A Very English Scandal
PublisherViking
Date Published05 May 2016
 
 
ISBN-100241215722
ISBN-13978-0241215722
Formathardcover
Pages352
Price£ 18.99

A Very English Scandal

by John Preston

The secret life of Jeremy Thorpe, leader of the Liberal Party in the 1970s, builds up to a shocking scandal and a court case which rocked the British establishment.


Review

Anyone who was alive in the 1960s and 1970s will remember the scandal surrounding Jeremy Thorpe, leader of the Liberal Party, and the allegation of his intent to murder a man who purported to have been his lover. Almost more shocking at the time was the suggestion of homosexuality in such a senior public figure. John Preston has taken this story and created an unusually accessible, fluent and gripping account of all the circumstances surrounding this affair.

Preston brilliantly evokes the atmosphere of the times. The morals and customs of 1960s Britain are captured perfectly: respect for authority at all costs, suspicion of anything that may be viewed as different, the fracturing of social class and yet the ease with which people of lower scale standing could be ignored and disrespected. The difference between those times and now is made more stark by small asides about how, in recent years, the behaviour of public figures like Jimmy Savile and Cyril Smith, who played a part in the events in this book, has been proved and judged.

The book has clearly been meticulously and thoroughly researched. The story is described in astonishing detail in a chronological manner, building up context and evidence logically and systematically. I couldn’t put it down and read it in two sittings. Preston mixes biographical style with cliffhangers, and plot developments worthy of the best fiction.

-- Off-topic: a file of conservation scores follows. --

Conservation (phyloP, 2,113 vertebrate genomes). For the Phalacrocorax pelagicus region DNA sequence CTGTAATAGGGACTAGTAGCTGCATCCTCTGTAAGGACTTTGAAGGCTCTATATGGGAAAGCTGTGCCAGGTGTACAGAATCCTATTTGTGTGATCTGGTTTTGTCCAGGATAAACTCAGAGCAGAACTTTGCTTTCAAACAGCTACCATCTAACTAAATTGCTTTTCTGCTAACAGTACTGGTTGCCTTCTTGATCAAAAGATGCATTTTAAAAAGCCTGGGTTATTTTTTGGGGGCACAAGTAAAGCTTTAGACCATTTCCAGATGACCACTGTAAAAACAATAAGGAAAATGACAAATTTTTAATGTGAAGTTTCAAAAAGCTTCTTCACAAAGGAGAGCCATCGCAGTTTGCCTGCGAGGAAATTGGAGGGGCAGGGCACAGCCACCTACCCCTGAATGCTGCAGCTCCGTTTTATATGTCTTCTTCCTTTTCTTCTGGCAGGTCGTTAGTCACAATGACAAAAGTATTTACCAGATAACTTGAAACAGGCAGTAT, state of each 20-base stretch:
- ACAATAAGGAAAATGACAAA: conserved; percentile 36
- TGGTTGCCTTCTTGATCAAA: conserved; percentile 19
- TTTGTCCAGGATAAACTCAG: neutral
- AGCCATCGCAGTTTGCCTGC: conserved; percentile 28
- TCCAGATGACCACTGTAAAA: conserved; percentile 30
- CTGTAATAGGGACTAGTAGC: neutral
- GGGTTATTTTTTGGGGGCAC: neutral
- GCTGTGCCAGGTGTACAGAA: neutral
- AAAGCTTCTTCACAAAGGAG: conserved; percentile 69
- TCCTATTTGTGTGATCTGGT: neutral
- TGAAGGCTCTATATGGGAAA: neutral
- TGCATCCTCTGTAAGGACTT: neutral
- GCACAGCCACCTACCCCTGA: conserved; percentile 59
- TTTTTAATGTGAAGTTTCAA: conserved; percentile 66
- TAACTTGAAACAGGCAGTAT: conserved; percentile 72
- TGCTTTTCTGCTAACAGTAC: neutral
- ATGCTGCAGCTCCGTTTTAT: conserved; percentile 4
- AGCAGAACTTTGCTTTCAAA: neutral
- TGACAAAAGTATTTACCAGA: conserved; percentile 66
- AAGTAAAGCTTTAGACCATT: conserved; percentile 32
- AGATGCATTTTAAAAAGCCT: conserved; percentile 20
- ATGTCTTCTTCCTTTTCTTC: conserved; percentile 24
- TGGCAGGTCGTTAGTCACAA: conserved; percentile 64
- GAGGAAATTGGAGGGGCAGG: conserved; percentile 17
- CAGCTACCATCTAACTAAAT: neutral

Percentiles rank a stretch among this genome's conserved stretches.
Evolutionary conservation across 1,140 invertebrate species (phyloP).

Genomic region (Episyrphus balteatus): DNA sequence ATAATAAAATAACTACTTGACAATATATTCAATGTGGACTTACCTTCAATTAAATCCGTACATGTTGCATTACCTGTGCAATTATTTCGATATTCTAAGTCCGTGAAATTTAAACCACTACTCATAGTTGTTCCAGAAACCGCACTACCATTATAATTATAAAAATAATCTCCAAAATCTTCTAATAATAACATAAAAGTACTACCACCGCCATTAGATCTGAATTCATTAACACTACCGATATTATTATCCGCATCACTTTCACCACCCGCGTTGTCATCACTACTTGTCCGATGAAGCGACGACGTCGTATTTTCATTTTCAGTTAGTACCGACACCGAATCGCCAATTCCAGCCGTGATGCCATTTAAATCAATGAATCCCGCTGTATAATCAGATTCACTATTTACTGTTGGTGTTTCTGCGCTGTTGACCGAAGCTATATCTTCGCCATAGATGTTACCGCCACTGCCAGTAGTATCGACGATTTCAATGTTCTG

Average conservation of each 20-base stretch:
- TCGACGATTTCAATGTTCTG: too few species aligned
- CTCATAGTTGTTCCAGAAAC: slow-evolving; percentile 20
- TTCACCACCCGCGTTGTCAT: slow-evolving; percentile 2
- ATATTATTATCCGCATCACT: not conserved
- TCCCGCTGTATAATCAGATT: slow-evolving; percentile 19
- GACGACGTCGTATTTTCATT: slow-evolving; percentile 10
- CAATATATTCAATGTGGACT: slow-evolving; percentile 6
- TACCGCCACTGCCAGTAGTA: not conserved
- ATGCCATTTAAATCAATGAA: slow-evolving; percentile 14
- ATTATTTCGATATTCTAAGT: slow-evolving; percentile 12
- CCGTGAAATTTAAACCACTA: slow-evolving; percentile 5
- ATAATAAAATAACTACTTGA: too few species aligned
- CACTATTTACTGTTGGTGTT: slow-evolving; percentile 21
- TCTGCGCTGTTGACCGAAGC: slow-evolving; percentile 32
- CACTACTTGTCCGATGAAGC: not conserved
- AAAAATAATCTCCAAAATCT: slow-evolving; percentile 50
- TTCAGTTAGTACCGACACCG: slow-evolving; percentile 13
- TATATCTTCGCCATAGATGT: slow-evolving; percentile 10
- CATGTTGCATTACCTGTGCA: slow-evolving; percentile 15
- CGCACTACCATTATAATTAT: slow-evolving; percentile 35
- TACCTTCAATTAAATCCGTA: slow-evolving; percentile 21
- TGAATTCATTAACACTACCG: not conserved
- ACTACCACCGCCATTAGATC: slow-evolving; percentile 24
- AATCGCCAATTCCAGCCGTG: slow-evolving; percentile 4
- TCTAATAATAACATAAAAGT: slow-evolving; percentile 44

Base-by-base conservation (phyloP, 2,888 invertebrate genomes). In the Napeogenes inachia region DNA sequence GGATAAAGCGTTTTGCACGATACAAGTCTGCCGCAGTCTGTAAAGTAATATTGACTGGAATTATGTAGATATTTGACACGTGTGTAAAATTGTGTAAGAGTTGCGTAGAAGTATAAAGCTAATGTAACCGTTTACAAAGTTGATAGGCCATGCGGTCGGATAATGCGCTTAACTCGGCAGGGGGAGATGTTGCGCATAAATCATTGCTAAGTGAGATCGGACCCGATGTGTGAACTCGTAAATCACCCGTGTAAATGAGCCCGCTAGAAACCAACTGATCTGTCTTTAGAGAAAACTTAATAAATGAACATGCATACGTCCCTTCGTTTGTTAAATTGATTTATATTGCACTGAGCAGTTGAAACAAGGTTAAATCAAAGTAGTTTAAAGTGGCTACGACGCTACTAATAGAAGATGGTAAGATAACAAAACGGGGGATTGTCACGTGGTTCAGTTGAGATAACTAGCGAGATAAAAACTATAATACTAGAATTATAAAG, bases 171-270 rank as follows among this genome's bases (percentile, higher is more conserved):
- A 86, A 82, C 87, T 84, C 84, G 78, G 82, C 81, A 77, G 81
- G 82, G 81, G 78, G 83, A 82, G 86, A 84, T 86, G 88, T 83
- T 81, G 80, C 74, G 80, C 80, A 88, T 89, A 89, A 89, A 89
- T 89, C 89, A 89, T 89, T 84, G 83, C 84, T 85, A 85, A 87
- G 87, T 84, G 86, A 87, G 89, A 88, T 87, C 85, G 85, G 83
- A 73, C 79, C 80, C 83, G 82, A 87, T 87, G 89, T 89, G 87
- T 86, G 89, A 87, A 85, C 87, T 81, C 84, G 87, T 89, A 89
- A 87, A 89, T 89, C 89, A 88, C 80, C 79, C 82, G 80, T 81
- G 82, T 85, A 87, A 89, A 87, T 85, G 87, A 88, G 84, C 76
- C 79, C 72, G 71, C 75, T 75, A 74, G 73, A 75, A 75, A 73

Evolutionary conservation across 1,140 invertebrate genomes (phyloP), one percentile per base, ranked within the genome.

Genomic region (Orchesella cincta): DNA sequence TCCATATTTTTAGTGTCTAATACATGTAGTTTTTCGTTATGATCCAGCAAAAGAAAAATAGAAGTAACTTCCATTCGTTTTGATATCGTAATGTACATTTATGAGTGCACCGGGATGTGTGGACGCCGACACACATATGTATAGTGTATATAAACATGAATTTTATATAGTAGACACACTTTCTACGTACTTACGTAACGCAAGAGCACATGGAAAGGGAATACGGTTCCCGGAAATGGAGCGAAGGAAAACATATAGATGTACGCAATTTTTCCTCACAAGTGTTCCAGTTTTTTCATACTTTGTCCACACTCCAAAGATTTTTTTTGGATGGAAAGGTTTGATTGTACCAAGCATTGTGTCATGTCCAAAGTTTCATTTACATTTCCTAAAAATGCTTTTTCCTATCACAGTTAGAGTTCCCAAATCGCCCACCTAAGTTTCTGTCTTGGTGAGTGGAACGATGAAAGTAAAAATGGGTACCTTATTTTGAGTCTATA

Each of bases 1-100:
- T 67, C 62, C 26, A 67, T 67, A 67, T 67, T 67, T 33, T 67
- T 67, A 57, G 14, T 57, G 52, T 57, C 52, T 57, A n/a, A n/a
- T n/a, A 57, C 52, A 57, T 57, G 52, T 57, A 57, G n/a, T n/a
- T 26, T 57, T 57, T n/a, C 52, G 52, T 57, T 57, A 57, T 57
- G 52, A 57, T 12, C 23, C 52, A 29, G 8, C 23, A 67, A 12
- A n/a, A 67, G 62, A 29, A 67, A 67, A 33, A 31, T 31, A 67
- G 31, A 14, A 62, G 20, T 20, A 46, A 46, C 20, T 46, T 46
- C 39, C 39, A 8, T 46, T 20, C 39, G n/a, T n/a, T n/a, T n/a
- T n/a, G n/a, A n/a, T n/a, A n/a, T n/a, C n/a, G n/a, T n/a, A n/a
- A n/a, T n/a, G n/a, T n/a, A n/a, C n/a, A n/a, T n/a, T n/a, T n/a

Perhaps this is the result of the story itself but nonetheless the overall result is a book that is almost cinematic in its scope. Curiously, it was not until nearly the end, that I was moved to search the internet for photographs of the main protagonists, particularly those with whom I was not familiar. I was happy to create my own mental images based on descriptions in the text, a dilemma not dissimilar to the decision not to watch a film before reading the book.

A Very English Scandal is highly effective as a story of intrigue, politics and scandal and also as a commentary on the social changes through the 1960s and 1970s. I would be very intrigued to hear the reaction of someone who was not familiar with the time in which the event happened. I am confident that they would find the development of the plot as gripping as I did.

Reviewed 28 May 2016 by John Barnbrook